As the coronavirus outbreak continues to spread throughout the world, investors have been loading up on shares of companies working on treatment or prevention. Gilead Sciences (NASDAQ: GILD) rose as much as 29% this year, but has since given up some gains and is now up 11%. Vir Biotechnology (NASDAQ: VIR) stock has surged 170% in the same time.
Gilead is the maker of remdesivir, the drug that recently received emergency use authorization from the U.S. Food and Drug Administration (FDA) for the treatment of severe coronavirus cases. Vir has partnered with pharma giant GlaxoSmithKline (NYSE: GSK) to pursue the discovery of antibodies to fight the coronavirus.
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If you’re looking to bet on a coronavirus player now, you might be wondering which of these two represents the best opportunity. Let’s take a look.
The case for Gilead
Gilead has stood out in recent weeks with encouraging data from ongoing remdesivir trials. One clinical trial showed that patients treated with remdesivir recovered more quickly than those who received placebo. Another study showed similar improvement between patients treated with the drug for five days and those treated for 10. That’s positive news for the ongoing supply levels of the drug. Following the trial data, the FDA said remdesivir may be used on an emergency basis, and Japan gave the drug its first-ever approval for use there.
So far, remdesivir isn’t a source of revenue for Gilead. The company is donating its existing supply — about 1.5 million individual doses. The question now is on pricing once Gilead begins selling the drug. The cost of production for one day’s dose is $0.93, according to estimates in a Journal of Virus Eradication article. That means a 10-day treatment represents a little less than $10. But that’s not including margin for Gilead. The Institute for Clinical and Economic Review, which evaluates the value of prescription drugs, estimates a price of $4,460 per five- or 10-day treatment course would be cost-effective. Gilead will have the challenge of setting a price that is profitable yet considered fair so that all those in need may access the drug.
In the meantime, the company is prepared to invest as much as $1 billion in remdesivir this year — without yet knowing how much money it will make from the drug. That said, Gilead has nearly 30 commercialized drugs, including an HIV portfolio that brought in $4.1 billion last quarter for a 14% gain from the year-earlier period.
The case for Vir
Vir is a clinical-stage company focused on infectious diseases. Its pipeline includes seven candidates from pre-clinical to phase 2 in areas including HIV, hepatitis B, and influenza.
As for coronavirus research, Vir is involved in several collaborations. Vir recently published a paper in Nature detailing its identification of an antibody from a patient who recovered from severe acute respiratory syndrome. That antibody has demonstrated an ability to prevent coronavirus infection, according to the report. Vir and partner Glaxo plan to advance two monoclonal antibodies based on that research into a phase 2 trial this summer.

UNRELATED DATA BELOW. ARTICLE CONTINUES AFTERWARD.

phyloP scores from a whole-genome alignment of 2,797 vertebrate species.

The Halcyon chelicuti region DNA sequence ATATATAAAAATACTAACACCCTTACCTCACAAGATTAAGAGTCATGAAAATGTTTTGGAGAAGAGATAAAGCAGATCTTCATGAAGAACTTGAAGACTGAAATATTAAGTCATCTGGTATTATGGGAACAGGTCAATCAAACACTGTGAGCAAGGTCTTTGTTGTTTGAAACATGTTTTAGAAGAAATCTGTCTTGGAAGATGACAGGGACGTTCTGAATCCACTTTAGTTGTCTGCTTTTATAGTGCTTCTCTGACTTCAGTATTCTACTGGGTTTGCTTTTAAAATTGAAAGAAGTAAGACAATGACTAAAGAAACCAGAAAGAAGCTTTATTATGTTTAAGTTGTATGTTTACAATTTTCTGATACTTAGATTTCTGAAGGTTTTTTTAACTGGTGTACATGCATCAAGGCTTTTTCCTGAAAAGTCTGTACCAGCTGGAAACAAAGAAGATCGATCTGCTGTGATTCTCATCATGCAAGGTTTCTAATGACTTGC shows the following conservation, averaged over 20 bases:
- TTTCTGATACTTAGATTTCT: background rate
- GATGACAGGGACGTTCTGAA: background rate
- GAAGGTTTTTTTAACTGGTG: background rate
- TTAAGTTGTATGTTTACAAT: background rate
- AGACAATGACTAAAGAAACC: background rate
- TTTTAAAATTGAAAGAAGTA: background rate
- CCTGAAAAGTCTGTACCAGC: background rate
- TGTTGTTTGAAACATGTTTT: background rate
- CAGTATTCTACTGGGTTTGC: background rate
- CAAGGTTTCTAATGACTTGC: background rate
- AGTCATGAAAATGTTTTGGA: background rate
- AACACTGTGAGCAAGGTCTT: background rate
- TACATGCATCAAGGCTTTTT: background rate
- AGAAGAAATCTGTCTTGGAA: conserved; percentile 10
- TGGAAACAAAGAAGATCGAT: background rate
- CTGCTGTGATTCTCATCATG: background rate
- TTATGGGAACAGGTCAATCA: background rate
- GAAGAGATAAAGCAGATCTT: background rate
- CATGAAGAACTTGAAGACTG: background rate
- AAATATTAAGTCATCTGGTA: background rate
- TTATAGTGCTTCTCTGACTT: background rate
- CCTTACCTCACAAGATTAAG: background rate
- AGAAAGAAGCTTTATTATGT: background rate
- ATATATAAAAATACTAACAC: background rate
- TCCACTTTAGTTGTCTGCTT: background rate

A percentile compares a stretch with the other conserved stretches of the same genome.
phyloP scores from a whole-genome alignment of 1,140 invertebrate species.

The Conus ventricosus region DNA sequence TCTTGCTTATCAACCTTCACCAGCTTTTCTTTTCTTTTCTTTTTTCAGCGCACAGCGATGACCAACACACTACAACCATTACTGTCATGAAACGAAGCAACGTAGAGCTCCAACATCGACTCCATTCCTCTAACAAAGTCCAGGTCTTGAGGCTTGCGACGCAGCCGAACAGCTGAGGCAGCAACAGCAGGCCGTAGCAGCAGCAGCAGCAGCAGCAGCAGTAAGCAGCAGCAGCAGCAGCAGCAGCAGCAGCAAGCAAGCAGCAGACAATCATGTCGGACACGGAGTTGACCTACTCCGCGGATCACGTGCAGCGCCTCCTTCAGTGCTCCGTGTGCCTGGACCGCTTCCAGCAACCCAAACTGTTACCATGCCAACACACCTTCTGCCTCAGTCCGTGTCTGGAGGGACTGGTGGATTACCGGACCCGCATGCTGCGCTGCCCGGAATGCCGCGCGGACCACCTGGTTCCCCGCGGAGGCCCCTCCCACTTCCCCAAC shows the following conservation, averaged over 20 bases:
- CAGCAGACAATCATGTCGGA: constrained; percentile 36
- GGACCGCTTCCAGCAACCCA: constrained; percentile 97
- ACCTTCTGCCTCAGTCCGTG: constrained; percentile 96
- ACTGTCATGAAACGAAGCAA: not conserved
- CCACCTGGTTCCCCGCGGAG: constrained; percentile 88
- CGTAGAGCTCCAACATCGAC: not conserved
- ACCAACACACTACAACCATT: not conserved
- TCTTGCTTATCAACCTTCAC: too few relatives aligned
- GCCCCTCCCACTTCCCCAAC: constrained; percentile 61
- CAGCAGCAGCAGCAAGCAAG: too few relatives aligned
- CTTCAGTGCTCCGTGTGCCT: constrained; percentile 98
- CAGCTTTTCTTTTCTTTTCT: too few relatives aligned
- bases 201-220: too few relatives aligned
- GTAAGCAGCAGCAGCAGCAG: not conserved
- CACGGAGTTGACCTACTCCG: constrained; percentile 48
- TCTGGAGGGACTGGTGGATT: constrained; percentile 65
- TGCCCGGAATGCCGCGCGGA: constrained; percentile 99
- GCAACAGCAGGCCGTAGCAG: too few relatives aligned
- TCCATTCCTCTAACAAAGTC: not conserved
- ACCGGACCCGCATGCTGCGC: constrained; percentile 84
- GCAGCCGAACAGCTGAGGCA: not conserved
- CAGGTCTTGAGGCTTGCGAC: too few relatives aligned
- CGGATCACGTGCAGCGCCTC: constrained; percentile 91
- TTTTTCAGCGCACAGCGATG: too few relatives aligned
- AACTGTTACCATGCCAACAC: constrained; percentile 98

Vir has partnered with Alnylam Pharmaceuticals (NASDAQ: ALNY) on an RNA interference candidate targeting the coronavirus genome, and the two plan to seek authorization later this year to start human trials. That technology uses RNA molecules to interfere with gene expression. Vir is also working with the U.S. government on antibody development. And the company is collaborating with Generation Bio to explore how the latter’s gene-therapy platform and Vir’s antibodies may work together.
With all of these programs, it’s clear that Vir is aggressively pursuing its coronavirus program. It’s also positive to see that the U.S. government and a big player like Glaxo are confident in Vir’s work. If Vir’s studies progress and produce favorable data, this may be an opportunity for the company to bring its first product to market sooner rather than later. Governments and regulatory agencies are making efforts to accelerate development and approval of products addressing the pandemic.
Gilead or Vir?
I’m always wary about investing in a clinical-stage biotech company that hasn’t yet brought a candidate into phase 3 trials. Phase 3 is where we see efficacy in larger patient groups, and that’s when we might evaluate the product’s chances of gaining regulatory approval. That factor, along with Vir’s massive share increase, means I wouldn’t buy the shares now.
Gilead’s main problem is the question of remdesivir pricing at a time when it is investing heavily in the drug. And that may weigh on the share price in the near term. That said, I like the fact that Gilead has many products on the market, and the growth in its HIV business is a big plus. Gilead may not be a coronavirus stock that will bring triple-digit share gains overnight, but its product portfolio should drive revenue growth and lead shares higher over the long term.
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